I plan on orienting the faces differently in this book and I'll be sure to share the next book when it's completed...

IN OTHER NEWS:
I'm participating in the second round of workshops hosted by my life coach Pete and his coaching partner Wendie. This workshop series is on a tighter time schedule but it's been helpful so far in getting me to start focusing on what I want my creative career to look like. I've been having a difficult time visualizing what I want lately and I've been beating myself up over it and that is never a good thing to do...there are two more weeks left and we'll see what new self discoveries I make this time around, which of course I'll share with you all when the workshop has ended...

And I have something to look forward to this weekend - another fabulous workshop with Orly! Orly has been working on a very important project for awhile now that is finally coming to fruition on Friday. I got the advance word on this project and it is really AWESOME! Be sure to stay tuned for my blog post tomorrow on this exciting project - you're going to LOVE it!!

Sunday, May 13, 2012

Sunday Shorts - REAL Opera!

Hello Dear Blog Readers! After the animated short about opera I shared last week, I thought that today I would share a favorite snippet of a favorite opera, one that you might actually know...

Wolfgang Amadeus Mozart was an amazing composer of music and of operas and "The Magic Flute" is one of his most beloved operas. If you have an opportunity to locate a copy of the production* from the New York Met designed by Julie Taymor, I HIGHLY recommend watching it - It is whimsical and fantastic to see!

The well known aria from this beloved opera is sung by the character "The Queen of the Night". I have heard a few versions of this aria and seen the NY Met production, however I was quite amazed when I found this clip of Diana Damrau in a production at Covent Garden. Ms. Damrau is a powerful singer in this aria and it is truly thrilling to listen to her and to watch her very strong performance as Queen of the Night.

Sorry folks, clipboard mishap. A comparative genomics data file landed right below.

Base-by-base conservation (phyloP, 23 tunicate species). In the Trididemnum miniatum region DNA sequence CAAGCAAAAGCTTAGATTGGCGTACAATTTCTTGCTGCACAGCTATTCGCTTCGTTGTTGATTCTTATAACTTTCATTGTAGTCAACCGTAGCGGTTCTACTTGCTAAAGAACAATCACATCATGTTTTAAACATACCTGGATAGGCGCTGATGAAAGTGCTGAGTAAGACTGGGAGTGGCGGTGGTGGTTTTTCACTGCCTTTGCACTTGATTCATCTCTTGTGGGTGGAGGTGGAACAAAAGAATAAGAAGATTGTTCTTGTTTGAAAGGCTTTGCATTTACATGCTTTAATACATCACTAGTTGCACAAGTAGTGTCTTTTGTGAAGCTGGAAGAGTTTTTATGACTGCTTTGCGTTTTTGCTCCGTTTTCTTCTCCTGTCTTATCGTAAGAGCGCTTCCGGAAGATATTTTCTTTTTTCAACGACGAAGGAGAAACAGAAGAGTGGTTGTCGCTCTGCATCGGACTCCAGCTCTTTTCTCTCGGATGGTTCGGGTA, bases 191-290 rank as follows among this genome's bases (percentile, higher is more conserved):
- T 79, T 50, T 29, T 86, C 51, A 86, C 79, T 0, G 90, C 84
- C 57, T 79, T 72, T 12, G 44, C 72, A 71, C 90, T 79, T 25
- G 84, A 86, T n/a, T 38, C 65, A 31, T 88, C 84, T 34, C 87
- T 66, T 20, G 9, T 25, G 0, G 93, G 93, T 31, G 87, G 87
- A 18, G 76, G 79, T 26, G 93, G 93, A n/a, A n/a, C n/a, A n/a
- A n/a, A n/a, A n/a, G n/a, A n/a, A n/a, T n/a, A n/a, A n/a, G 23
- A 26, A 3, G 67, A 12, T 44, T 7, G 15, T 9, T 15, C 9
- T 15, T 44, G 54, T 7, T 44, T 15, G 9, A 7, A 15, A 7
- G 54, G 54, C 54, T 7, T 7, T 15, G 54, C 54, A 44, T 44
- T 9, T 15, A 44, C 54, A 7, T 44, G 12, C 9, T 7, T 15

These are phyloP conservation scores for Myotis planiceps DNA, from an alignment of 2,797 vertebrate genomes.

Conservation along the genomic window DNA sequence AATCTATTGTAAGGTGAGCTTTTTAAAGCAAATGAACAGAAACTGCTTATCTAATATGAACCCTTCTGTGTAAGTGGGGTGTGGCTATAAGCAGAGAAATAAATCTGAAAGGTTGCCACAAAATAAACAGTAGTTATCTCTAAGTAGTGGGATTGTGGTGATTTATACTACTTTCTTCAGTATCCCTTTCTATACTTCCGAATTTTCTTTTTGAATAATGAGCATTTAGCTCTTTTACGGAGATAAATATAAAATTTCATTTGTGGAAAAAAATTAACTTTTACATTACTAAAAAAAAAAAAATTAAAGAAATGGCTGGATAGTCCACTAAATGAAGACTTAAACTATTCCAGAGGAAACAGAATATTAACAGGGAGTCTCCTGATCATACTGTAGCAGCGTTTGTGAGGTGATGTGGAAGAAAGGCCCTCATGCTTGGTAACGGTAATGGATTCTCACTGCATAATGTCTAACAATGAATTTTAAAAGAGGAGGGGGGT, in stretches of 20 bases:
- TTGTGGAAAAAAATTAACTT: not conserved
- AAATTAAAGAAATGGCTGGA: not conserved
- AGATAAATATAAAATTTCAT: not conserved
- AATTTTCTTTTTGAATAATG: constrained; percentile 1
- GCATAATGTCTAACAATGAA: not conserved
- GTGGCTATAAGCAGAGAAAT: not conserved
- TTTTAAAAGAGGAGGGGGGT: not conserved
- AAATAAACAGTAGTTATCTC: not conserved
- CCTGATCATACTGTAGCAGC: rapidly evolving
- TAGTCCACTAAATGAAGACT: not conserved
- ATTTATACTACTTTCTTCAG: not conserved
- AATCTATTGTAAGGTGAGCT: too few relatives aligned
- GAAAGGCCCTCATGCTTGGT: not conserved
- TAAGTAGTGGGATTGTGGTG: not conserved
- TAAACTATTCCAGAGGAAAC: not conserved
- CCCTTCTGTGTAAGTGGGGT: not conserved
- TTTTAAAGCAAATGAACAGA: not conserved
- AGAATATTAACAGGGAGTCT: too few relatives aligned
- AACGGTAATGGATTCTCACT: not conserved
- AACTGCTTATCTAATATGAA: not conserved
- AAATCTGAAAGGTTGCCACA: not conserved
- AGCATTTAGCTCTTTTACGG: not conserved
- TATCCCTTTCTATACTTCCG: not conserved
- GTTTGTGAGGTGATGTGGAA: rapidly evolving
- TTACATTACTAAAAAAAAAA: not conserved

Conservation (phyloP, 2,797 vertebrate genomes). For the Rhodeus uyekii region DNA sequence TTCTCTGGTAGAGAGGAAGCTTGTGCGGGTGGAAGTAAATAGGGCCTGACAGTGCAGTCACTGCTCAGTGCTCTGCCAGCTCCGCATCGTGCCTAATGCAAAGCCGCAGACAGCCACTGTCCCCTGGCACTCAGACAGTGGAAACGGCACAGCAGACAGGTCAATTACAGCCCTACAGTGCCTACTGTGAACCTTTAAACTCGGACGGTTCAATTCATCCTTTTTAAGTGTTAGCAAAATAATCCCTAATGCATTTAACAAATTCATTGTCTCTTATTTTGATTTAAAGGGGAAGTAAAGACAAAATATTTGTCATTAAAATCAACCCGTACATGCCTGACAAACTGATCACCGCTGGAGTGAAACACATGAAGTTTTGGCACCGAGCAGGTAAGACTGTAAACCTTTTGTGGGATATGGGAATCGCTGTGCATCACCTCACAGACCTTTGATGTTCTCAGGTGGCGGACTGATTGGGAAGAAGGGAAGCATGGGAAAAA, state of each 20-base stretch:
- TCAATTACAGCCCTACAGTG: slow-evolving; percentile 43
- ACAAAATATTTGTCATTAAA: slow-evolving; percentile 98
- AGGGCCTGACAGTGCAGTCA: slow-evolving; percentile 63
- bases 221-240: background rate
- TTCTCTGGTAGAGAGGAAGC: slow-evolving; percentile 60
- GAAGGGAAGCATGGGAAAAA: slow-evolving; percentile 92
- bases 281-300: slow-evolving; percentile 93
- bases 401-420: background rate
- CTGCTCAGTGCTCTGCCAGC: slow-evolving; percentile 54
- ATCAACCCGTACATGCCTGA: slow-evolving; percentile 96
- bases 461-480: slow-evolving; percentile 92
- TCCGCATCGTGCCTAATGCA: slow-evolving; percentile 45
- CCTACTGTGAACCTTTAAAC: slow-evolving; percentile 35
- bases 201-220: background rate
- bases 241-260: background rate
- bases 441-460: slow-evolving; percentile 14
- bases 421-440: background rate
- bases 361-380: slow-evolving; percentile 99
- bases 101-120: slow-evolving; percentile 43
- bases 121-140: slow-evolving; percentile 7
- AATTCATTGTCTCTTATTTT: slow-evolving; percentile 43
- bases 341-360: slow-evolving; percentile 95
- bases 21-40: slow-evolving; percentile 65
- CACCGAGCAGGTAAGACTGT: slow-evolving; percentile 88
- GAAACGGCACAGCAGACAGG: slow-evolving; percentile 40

(I will not get into the particulars of the character, but suffice to say the Queen of the Night is not very nice!)

This video clip looks wonderful in it's clarity but the sound is not as loud as it should be, so make sure you turn up the volume a level or two to FEEL the full force of Diana Damrau singing this well known aria!

Sunday Shorts Presents Diana Damrau as "Queen of the Night" in "The Magic Flute"



* - Sadly, copies of this production could not be found at the PBS website but you can find it at Amazon, where you can also find the dvd of Ms. Damrau in the Covent Garden production, which I'm definitely putting on my wish list!

Sunday, May 6, 2012

Sunday Shorts - Animated Film about OPERA!

Hello Dear Blog Readers! I'm back with another installation of Sunday Shorts, where I share some fun things that I love or am inspired by...

Last week I shared a favorite animated short from my days attending animation festivals. This animated short was actually discovered while watching my local public television station, during the same time I was attending animation festivals.

I have mentioned my time working in costumes in Los Angeles and one of the places I worked for was the Los Angeles Opera Costume Shop. Sometimes we would get tickets to see a preview of the shows we worked on, but opera can be a bit convoluted in their stories. However, many of the themes tend to repeat from one show to another as you will soon learn...

This funny little animated film describes 10 operas in 10 minutes, in an animation style reminiscent of Monty Python, and they are some of the most popular operas in the repertoire of all Opera. Be sure to keep your eye on the 'body count' as the various operas are described - it seems that Opera kills off as many players as Shakespeare does in his plays! ;)

Sunday Shorts Presents "All the Great Operas...In 10 Minutes"!


Enjoy!